Standardisation and SEND schools


Claire Jackson

Claire Jackson is the Education Director for Galliford Try. She works with our regional teams to ensure that we remain one of the leading contractors in this sector in the UK.

With good reason, the past 10 years in education building design has seen a drive towards standardisation, as procurement bodies, end-users and contractors alike search for solutions that are cost-effective, easier to understand and operate and more resource-efficient. This approach is to be welcomed on mainstream schools, but how does it fare when it comes to Special Educational Needs and Disabilities (SEND) facilities?

Galliford Try’s experience over the last few years, as one of the leading education contractors, suggests that even when you start with the same standard brief and the same schedule of accommodation, the particular requirements of a SEND school and local constraints can result in very different design and build solutions.

While it may be obvious to anticipate that some facilities such as sensory rooms or adapted sports facilities would naturally require different solutions, even the more standard areas of the school need careful consideration in design and construction.

We can see an example of a fundamental difference in how arrivals are managed, with the majority of children travelling further than for a typical mainstream school journey, and will often arrive by  minibus, private hire vehicle or with their parents rather than independently on public transport or by walking. 


This results in greater requirements for vehicle drop off spaces at the entrance to a school and a welcoming but safe arrival point for vehicles and pedestrians.  When a site is generous enough and easily accessible from existing highways such as at our recently completed Cleeve Meadow School in Bexley the arrival arrangements can be easily incorporated into the proposed designs. 

Alternatively, where we have a constrained urban site such as Vanguard School in London Borough of Lambeth which is run by the National Autistic Society, the drop-off arrangements for vehicles are much more constrained and the school have had to implement staggered arrivals and departures to be able to manage the vehicle flow.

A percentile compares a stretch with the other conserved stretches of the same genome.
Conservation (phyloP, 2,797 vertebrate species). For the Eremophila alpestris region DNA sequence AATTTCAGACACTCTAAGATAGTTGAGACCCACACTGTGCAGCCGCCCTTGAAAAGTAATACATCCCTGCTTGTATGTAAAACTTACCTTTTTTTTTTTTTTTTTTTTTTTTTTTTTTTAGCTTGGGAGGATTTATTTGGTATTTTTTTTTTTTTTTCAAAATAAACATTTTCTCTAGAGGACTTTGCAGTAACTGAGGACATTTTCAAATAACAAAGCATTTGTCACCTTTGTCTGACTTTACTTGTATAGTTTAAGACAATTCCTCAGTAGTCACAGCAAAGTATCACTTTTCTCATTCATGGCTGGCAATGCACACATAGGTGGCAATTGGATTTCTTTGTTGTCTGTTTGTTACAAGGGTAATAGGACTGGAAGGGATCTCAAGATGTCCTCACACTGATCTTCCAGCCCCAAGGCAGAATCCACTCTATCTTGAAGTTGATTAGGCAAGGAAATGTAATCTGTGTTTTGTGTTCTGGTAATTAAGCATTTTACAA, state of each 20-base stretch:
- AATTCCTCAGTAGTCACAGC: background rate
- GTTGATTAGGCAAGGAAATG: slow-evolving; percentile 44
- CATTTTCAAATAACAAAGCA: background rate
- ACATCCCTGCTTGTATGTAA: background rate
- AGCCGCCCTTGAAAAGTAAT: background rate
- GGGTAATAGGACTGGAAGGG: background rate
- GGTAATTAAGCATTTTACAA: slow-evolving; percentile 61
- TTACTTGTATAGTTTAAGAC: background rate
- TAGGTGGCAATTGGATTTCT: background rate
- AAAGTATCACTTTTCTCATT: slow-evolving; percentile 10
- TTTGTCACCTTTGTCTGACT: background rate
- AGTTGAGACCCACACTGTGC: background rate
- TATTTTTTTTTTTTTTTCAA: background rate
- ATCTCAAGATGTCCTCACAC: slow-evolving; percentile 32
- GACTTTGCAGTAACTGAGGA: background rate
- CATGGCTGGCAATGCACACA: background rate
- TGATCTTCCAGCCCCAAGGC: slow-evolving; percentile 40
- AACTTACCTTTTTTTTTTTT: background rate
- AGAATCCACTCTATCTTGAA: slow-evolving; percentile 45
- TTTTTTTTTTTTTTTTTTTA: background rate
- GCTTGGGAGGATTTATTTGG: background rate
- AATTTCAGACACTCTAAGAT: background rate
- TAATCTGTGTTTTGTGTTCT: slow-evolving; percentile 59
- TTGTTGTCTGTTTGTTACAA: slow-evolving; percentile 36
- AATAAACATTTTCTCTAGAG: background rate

Vanguard School, caters for young autistic people who are highly functioning and cognitively in line with their peers but wouldn’t be able to access the curriculum within a mainstream school due to high levels of anxiety and complex needs.

The school is designed to have the feel of small secondary but there are subtle differences which have larger knock-on effects in the configuration of the buildings. For example, although it utilises standardised clusters of teaching spaces, there is an additional space allowance for smaller adjacent rooms for use as a calm room or an independent learning space.  

Recent post-occupancy evaluations have demonstrated to us that SEND schools also really benefit from additional area within the circulation space, so that they can have wider corridors and minimise any congestion while children and staff are moving around the school and making it easier to create different zones within the school. 

Today many SEND schools are keen to promote inclusivity, which impacts on the final designs and arrangement of their buildings. At the previously-mentioned Cleeve Meadow, the school is co-located with Cleeve Park secondary school with the two sharing facilities and promoting opportunities for its SEND pupils to acclimatise to the busier, noisier environment as appropriate. This co-location means that facilities were designed with sharing in mind, including thinking about how pupils can transition easily and less disruptively than might be otherwise the case.

While standardised designs are always a starting point for school construction, our experience with SEND schools suggests that a level of responsiveness is required beyond what would be considered for a mainstream school. Space allocations, circulation routes and provision of adapted facilities mean that design solutions have to be appropriate for the circumstances of the school. Nevertheless, an experienced contractor with an established solution is always likely to be able to adapt and find the right answers for schools and rise to the challenge of catering for students and teaching staff alike."